Inflation Reduction Act: what it means for home solar

President Biden signed the IRA into law this week, which improves tax incentives for renewable energy, energy efficiency, and electric vehicles. Here's what this new law means for home solar.

Breaking news

After the death of the Build Back Better bill, a pared back climate bill that also died, machinations in the senate, and an unexpected last minute back-from-the-dead effort, President Biden signed the Investment Reduction Act this week.

It’s being called the largest investment in combatting climate ever and the most significant environmental legislation since the Clean Air Act.

The IRA covers a large swath of things intended to lower the cost of energy and prescription drugs, of which are outside the scope of this blog. However, the federal tax incentive for solar has played a big role in the rapid adoption of solar energy. Without intervention by Congress, that tax credit was set to drop to 22% next year and disappear completely for homeowners the year after that.

Fortunately, the IRA both increases the tax credit and extends it. For homeowners who are thinking about going solar, this is a big flippin’ deal.

This is a BFD, according to President Obama (Twitter)

What does the Investment Reduction Act do for home solar tax credits?

The IRA increases the solar investment tax credit to 30% and doesn’t start to phase out the credit until 2033. This tax credit works the same way it did before, so homeowners will still file Form 5696. (You can read our article on the solar ITC for more details.)

Previously, the residential solar tax credit was 26%, set to drop to 22% in 2023, and was going to expire in 2024.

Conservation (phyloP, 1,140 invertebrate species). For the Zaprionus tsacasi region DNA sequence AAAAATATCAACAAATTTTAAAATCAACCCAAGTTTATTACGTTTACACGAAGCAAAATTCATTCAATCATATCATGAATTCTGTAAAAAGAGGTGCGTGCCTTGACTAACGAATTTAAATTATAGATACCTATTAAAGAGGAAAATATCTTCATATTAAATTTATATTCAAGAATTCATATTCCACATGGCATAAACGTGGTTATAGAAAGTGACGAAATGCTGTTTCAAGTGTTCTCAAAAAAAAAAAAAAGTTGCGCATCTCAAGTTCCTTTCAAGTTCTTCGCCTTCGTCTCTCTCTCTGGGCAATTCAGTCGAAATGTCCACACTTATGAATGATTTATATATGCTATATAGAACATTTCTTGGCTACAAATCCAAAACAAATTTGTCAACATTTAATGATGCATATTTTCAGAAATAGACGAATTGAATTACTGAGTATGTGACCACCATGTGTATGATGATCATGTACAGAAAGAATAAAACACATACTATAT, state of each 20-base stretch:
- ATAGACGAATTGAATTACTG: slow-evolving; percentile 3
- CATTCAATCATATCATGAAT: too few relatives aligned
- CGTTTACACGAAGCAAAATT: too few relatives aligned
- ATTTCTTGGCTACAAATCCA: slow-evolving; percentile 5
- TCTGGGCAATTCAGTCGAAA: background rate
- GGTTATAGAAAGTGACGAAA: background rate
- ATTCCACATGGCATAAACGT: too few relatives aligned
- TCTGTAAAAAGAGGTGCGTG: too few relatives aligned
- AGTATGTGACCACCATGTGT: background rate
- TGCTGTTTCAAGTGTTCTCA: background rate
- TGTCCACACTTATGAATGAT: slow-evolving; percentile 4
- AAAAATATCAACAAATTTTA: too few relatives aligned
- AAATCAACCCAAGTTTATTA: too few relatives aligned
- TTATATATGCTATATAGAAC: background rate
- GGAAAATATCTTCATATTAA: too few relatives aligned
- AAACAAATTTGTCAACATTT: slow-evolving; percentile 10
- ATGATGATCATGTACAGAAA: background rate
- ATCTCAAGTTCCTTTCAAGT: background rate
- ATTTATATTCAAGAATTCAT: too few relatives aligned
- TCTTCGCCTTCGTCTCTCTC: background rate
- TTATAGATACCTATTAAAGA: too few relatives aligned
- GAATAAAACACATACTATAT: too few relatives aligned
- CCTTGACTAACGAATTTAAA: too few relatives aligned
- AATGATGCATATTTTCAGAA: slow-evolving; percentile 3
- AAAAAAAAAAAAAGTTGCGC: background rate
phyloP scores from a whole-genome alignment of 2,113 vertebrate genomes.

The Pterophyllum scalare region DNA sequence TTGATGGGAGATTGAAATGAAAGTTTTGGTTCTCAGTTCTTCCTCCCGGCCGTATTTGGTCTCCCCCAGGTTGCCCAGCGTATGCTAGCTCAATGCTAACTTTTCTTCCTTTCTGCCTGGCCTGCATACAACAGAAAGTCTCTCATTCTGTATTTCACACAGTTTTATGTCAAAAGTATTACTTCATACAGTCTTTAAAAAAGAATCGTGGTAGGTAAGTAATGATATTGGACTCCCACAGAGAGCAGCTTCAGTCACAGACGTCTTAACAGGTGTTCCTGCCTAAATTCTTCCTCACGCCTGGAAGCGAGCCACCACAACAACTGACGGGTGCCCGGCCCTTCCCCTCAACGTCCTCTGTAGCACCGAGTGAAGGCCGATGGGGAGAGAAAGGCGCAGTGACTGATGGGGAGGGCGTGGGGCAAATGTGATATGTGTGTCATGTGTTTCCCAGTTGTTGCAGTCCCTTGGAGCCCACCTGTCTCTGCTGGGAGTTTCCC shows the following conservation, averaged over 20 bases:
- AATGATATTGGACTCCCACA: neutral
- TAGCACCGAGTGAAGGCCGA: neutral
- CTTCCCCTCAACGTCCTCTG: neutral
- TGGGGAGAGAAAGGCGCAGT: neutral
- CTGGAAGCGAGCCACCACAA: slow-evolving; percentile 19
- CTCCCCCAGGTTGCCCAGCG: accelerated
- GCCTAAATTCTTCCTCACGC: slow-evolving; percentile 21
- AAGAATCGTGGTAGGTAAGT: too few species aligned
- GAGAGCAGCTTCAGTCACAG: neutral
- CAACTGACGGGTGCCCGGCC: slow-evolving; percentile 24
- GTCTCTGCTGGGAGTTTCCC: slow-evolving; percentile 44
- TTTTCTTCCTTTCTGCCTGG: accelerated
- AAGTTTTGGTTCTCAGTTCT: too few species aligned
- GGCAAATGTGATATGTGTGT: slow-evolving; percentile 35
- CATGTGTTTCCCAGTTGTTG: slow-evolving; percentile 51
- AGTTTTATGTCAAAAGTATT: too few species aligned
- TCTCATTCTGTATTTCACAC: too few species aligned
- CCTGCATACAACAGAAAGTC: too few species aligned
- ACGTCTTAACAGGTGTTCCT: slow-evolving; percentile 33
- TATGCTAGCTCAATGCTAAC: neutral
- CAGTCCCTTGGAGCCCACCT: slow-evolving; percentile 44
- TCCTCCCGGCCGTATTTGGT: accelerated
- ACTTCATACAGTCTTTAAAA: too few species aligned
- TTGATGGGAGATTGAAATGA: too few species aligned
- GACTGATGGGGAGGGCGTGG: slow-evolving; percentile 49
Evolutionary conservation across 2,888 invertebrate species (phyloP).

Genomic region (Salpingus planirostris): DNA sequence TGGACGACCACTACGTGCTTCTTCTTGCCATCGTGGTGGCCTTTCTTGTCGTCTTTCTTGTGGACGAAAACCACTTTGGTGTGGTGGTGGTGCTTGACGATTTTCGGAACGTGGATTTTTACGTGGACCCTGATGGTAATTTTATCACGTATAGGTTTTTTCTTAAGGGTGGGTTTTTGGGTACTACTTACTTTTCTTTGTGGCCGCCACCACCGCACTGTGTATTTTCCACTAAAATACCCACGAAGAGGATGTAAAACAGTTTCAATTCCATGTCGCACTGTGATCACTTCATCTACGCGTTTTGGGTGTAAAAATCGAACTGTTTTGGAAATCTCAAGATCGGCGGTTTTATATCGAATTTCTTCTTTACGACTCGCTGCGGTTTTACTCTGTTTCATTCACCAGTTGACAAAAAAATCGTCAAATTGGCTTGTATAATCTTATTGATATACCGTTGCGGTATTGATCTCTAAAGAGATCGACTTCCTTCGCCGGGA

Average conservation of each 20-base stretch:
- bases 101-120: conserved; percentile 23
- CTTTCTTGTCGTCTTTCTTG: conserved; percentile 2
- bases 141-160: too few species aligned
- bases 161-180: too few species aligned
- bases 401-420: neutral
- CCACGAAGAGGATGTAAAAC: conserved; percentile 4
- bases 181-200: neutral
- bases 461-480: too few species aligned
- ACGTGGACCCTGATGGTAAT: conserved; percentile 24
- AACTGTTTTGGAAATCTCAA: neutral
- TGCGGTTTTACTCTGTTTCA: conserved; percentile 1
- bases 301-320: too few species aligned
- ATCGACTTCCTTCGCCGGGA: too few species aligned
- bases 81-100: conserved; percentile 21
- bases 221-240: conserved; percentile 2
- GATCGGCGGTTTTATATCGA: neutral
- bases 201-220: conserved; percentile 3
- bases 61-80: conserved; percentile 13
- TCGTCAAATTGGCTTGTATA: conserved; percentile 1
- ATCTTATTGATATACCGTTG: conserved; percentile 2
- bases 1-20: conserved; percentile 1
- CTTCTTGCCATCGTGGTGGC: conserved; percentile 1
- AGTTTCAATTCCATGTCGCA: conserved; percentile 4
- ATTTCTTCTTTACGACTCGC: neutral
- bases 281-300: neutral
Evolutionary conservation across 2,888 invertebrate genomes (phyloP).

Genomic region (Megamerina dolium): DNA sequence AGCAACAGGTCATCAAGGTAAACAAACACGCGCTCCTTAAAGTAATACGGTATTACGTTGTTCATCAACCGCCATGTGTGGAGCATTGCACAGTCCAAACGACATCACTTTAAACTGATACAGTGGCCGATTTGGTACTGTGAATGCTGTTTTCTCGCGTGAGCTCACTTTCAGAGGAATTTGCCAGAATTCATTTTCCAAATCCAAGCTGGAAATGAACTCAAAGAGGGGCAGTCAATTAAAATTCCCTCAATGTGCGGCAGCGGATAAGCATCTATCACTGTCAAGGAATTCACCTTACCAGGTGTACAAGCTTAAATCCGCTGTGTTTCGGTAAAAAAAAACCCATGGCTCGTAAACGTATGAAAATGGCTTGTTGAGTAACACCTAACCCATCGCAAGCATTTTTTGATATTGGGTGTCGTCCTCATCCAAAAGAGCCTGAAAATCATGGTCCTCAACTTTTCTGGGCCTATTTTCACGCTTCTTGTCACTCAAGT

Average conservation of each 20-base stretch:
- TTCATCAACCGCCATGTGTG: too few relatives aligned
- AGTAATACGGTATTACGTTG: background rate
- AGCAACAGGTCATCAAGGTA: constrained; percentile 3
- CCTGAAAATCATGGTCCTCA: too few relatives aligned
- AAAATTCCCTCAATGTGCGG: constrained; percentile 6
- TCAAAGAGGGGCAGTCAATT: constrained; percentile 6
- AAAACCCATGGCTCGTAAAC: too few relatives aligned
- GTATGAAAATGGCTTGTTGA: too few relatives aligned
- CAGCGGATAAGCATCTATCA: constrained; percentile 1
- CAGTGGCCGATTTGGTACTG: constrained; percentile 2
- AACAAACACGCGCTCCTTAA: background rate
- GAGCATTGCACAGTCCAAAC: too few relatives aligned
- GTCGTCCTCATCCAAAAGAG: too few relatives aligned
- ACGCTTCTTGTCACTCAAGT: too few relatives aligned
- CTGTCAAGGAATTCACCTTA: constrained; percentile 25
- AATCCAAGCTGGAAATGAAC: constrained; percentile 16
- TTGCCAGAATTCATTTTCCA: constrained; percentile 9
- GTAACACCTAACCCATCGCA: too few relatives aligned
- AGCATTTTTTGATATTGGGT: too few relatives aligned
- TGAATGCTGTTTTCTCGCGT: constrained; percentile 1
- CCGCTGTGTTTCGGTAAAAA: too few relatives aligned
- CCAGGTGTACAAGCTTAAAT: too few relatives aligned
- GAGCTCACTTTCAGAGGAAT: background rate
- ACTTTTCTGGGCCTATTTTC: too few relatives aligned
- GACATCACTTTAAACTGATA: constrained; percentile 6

One important detail is that any installation installed after January 1, 2022 will qualify for the 30% credit. This means that if you just installed your system this year, you didn’t miss out on a 4% tax credit increase.

The tax credit extension also means that homeowners don’t have to rush to complete their installation before getting hit with a lower tax credit next year.

Small commericial installations - those under 1 megawatt AC - also get the 30% tax credit.

When do solar tax credits expire under the IRA?

Homeowners now have the full 30% tax credit available until 2032. The tax credit will drop to 26% in 2033, 22% in 2034, and 0% in 2035.

For commercial installations, the 30% tax credit is extended until 2033, dropping to 22.5% in 2034, 15% in 2035, and will be phased out in 2036.

Home batteries get the tax credit too

While home storage batteries, which are being installed more frequently by solar homeowners, have been eligible for the solar tax credit, the rule around that was never formalized in the law itself. The IRS made it clear that batteries could qualify, but only in a note published in 2018.

The IRA helpfully clarifies that home battery storage does indeed qualify for the 30% tax credit, with the caveat that the system must have a capacity of not less than 3 kilowatt-hours.

Because the smallest lithium battery that’s aimed at the solar market is the Enphase IQ3 with a capacity of 3.36 kWh, all the mainstream batteries will meet the requirement for this credit.